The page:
a community the Jews were not on good terms with each other
and were constantly plagued with inter-tribal conflicts. From
a religious point of view they were very well educated. They
knew their scriptures well and they regarded themselves as the
The economy of Madinah at that
time was controlled by the Jews. Being wealthy, they lent money
on interest on security of personal property. Madinah was an
agricultural area of date vines and there was huge scope for
money lending since the poorer tribes often needed finance for
cultivation. An incident narrated by Imam Bukhari Rahimahullah
tells us that the Jews went further than requesting personal
property as security for loans given out by them. They often
demanded the borrowers to pledge their women and children as
security. Naturally, this caused tension and animosity, as the
Arabs were passionate when it came to the honour of their womenfolk.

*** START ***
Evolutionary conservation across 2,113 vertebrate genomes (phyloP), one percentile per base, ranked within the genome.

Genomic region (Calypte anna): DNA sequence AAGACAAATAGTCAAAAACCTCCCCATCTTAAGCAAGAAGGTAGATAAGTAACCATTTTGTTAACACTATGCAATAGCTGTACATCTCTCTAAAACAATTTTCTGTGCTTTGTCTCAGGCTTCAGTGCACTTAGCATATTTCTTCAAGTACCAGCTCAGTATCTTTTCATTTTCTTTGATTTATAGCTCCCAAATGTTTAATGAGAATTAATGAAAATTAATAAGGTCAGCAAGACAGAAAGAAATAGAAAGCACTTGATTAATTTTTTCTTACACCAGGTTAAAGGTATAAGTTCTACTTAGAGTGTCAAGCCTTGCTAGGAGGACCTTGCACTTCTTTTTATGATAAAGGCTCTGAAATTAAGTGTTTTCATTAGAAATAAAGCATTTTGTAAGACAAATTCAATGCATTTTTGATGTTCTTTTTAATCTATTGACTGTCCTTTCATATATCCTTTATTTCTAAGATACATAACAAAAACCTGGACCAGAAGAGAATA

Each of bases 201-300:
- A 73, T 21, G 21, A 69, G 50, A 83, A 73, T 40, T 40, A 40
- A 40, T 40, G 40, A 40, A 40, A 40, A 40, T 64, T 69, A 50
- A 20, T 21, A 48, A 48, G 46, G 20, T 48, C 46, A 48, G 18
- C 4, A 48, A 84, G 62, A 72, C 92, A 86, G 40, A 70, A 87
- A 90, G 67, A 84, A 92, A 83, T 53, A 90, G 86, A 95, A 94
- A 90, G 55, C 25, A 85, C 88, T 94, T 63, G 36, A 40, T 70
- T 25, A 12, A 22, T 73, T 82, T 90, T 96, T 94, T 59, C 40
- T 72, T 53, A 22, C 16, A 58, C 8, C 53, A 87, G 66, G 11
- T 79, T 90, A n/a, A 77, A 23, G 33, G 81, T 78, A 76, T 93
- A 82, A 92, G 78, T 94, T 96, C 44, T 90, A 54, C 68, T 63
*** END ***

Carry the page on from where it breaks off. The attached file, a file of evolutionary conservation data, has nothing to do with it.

As the controllers of finance in the city they exercised control
over the social conditions of the inhabitants. They would spend
lavishly in causing rifts amongst their neighbouring tribes.
2. The Aus and Khazraj
These were two Arab tribes who
had migrated from Yemen and settled in Madinah. They came to
Madinah after the Jews but were larger in number. They were
also at loggerheads with one another and frequently fought battles.
Spiritually, they were idol worshippers like the Quraish of
Being of Arab stock, generosity
was in their blood. They would often take loans from the Jews
for their business and personal ventures. They did not care
to save their money for a rainy day.
Strategic Importance of Madinah
Madinah was an important city since
it commanded the commercial trading routes leading to Makkah.
The Quraish were aware of this and knew that security of this
caravan route was crucial for their economy. The Aus and Kazraj
tribes of Madinah were also renowned in Arabia for their might
and power in war.
From a geographical and defence
point of view Madinah was impregnable like a fortified city.
Only the north of the city was exposed. Buildings, date palm
groves and lava plains protected the other three sides. A chain
of high mountains, lava and volcanic igneous rock formations
protected the city from the east and west. This was an impossible
area for warfare. In the south there were dense date palm groves.
An army attacking Madinah from this side would have difficulty
synchronising and communicating. (2)